MediaWatch: June 1995

Vol. Nine No. 6

GOP Candidates: Far Right, Anti-Choice, Draft-Dodging, Abrasive, Ethically Challenged

1991 Collaborators, 1995 Eviscerators

The day that Phil Gramm became the first to toss his hat into the ring for the 1996 GOP nomination, February 24, Richard Berke wrote in The New York Times: "The only time you are assured flattering news coverage is on the day you announce and on election night -- assuming you win."

To see if the first part of this adage applied to both Republicans and Democrats, MediaWatch analysts compared network coverage of announcements by GOP candidates this year, to the coverage received by Democrats when they announced in 1991. The study looked only at evening news announcement and profile stories on ABC, CBS, NBC, and CNN World News, and in 1995, also CNN's Inside Politics.

There were 29 stories introducing the six major candidates (Clinton, Kerrey, Harkin, Tsongas, Wilder, and Brown) for the Democratic nod in 1991, and 40 stories on the eight current GOP candidates (Gramm, Alexander, Dole, Buchanan, Keyes, Lugar, Specter, and Dornan). Almost a third of the labels applied to Republicans were extreme labels such as "far right," while Democrats were never tagged as extreme; reporters were 20 times more likely to identify Republicans' position on abortion; lack of military service was never mentioned in 1991, but seven 1995 stories mentioned Republicans who hadn't served; and reporters were more than three times as likely to question public and private conduct of Republican candidates.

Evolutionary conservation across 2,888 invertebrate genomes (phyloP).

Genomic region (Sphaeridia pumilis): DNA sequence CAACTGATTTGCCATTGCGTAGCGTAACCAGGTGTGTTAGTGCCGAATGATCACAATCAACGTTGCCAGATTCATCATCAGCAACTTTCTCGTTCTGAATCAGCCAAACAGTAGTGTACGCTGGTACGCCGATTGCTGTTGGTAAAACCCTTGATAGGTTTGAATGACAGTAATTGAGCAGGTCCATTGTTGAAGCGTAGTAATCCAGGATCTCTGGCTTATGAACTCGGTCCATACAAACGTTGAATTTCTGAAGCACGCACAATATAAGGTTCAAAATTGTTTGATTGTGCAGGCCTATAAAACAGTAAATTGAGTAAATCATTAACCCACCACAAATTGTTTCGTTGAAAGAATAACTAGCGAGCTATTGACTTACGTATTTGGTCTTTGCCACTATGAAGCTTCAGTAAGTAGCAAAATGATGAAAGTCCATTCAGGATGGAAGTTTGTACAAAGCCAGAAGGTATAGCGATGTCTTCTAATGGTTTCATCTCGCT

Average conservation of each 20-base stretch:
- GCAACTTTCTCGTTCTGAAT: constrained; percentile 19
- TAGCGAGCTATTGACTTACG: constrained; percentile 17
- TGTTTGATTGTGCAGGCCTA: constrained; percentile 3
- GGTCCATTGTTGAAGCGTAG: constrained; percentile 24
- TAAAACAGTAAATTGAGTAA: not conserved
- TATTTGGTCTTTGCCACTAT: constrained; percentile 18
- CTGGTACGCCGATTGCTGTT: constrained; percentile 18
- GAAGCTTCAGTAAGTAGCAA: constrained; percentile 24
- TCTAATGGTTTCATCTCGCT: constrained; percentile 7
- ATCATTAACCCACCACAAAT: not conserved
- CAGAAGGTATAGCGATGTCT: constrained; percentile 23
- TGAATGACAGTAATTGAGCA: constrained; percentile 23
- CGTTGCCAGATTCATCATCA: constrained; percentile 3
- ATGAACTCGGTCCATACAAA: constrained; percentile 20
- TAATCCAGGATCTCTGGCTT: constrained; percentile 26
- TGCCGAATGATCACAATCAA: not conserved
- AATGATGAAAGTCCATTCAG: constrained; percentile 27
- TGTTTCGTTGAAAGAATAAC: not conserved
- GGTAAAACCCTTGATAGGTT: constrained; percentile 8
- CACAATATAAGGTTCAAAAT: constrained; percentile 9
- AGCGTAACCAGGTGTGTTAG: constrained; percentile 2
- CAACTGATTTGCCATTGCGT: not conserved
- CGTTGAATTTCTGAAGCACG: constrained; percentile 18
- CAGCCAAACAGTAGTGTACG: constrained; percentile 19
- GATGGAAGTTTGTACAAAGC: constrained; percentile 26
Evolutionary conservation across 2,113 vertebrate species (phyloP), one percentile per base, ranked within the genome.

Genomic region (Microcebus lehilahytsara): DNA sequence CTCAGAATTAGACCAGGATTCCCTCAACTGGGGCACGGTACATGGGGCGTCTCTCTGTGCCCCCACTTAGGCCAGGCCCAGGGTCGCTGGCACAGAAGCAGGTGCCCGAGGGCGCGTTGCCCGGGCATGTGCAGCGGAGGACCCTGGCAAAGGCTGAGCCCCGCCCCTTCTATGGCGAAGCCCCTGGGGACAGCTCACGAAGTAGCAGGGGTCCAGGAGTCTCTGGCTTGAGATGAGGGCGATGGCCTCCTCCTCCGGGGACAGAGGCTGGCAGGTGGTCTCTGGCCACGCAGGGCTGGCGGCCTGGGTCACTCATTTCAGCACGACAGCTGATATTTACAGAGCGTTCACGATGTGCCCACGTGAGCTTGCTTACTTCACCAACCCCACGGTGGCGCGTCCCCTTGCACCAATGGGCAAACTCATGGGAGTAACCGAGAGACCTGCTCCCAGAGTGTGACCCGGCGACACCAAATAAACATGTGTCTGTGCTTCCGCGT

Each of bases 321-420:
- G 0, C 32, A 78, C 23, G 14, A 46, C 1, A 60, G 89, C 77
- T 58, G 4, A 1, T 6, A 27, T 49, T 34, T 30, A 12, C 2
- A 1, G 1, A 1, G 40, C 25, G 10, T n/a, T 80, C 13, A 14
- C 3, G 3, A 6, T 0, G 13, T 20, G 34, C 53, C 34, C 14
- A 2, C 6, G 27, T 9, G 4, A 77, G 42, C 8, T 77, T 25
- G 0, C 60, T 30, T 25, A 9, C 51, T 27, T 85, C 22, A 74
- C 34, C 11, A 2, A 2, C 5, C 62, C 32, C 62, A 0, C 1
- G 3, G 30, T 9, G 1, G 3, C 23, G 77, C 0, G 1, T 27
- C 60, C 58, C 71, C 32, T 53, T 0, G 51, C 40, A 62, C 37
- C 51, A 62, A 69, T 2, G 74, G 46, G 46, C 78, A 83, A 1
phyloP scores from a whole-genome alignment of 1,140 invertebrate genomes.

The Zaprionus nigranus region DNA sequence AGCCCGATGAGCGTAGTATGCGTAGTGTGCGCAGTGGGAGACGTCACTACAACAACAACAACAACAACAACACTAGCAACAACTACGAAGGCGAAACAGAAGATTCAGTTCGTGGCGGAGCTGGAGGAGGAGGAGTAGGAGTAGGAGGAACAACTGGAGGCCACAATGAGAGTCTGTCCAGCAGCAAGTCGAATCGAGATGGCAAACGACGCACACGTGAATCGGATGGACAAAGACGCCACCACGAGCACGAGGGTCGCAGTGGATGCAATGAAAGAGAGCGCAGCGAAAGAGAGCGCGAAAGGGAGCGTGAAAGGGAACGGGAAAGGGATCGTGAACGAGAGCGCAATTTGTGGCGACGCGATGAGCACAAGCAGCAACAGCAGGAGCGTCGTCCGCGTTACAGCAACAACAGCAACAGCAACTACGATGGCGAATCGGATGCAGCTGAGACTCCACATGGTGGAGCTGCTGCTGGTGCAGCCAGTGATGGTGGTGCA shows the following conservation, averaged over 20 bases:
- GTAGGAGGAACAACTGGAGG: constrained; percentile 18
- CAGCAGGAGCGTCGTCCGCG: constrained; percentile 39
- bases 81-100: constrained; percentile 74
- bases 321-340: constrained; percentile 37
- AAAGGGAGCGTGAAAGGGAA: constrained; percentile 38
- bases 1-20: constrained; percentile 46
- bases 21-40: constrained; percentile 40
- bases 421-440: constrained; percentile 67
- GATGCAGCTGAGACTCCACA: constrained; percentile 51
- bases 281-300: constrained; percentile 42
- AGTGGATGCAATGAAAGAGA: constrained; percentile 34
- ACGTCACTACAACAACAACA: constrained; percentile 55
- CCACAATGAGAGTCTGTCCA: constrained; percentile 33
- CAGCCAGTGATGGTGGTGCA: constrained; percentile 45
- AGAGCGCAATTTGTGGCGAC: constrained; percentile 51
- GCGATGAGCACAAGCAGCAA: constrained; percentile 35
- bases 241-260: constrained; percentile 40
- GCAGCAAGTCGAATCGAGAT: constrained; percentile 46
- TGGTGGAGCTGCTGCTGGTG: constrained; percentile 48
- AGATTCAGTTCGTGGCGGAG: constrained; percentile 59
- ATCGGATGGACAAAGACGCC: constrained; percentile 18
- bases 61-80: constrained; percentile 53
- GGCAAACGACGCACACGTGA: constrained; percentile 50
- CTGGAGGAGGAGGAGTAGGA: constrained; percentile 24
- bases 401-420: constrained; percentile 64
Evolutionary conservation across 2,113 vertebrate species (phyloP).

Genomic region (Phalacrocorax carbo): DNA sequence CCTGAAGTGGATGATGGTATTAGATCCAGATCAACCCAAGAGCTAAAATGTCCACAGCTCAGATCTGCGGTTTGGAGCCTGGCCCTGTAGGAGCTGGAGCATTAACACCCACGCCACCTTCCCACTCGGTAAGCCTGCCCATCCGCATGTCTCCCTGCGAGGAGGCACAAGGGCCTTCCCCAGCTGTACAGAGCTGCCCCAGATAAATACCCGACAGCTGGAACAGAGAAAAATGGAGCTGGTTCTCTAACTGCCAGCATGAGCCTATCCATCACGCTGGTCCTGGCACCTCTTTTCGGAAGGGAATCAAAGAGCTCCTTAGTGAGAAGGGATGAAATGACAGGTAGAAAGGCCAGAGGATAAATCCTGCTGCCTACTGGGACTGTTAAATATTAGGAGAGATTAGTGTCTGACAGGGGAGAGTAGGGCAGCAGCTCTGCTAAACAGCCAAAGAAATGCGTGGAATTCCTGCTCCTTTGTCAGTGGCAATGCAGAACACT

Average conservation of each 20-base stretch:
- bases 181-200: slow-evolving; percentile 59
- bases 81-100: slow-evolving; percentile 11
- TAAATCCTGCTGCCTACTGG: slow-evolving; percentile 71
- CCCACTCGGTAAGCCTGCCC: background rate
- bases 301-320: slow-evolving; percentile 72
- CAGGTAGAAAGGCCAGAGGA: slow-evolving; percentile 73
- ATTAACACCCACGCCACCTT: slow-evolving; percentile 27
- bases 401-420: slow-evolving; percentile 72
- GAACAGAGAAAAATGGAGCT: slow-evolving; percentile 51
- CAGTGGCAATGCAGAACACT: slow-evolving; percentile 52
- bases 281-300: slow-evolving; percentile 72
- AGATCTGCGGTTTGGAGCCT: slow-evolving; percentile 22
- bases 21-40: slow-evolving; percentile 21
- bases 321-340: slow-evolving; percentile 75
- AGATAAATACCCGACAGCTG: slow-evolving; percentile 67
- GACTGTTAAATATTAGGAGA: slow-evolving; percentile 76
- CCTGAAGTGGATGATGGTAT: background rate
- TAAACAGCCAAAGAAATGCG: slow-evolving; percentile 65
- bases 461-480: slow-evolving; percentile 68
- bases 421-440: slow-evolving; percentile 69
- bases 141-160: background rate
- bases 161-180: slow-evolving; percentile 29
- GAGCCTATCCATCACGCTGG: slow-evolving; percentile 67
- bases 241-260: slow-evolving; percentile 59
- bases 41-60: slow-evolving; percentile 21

Ideological Labels. Of 58 labels found in this year's Republican coverage, 51 (88 percent) depicted the candidates and the party as either conservative or in terms even further to the right. Terms such as "far right" accounted for 18 tags, or almost a third of all labels.

On February 24, CBS reporter Linda Douglass alleged: "For years, critics have called Gramm an extremist." On March 30, CBS's Eric Engberg introduced Sen. Arlen Specter as a "pro-abortion rights moderate willing to fight what he calls the Republican ultraconservative fringe." ABC's Jim Wooten claimed Lamar Alexander has "moved far and fast from the center of his party to a conservatism that makes him almost indistinguishable from the others." On April 13, CNN's Gene Randall proclaimed Bob Dornan came "from political stage far right."

In 1991, 16 of 23 labels (70 percent) characterized the Democrats or their party as liberal. But eight of the liberal labels applied to Tom Harkin. CNN's Randall described Sen. Bob Kerrey as "a populist, liberal enough to challenge Sen. Tom Harkin of Iowa, Kerrey would also compete with Arkansas Governor Bill Clinton for his party's moderate center." Clinton drew no liberal labels: NBC's Lisa Myers characterized Clinton as being "driven less by ideology than by what works...Name a problem, Clinton probably has a solution." Wilder was twice called a "fiscal conservative." No one referred to Harkin or Jerry Brown as "far left" or even "left."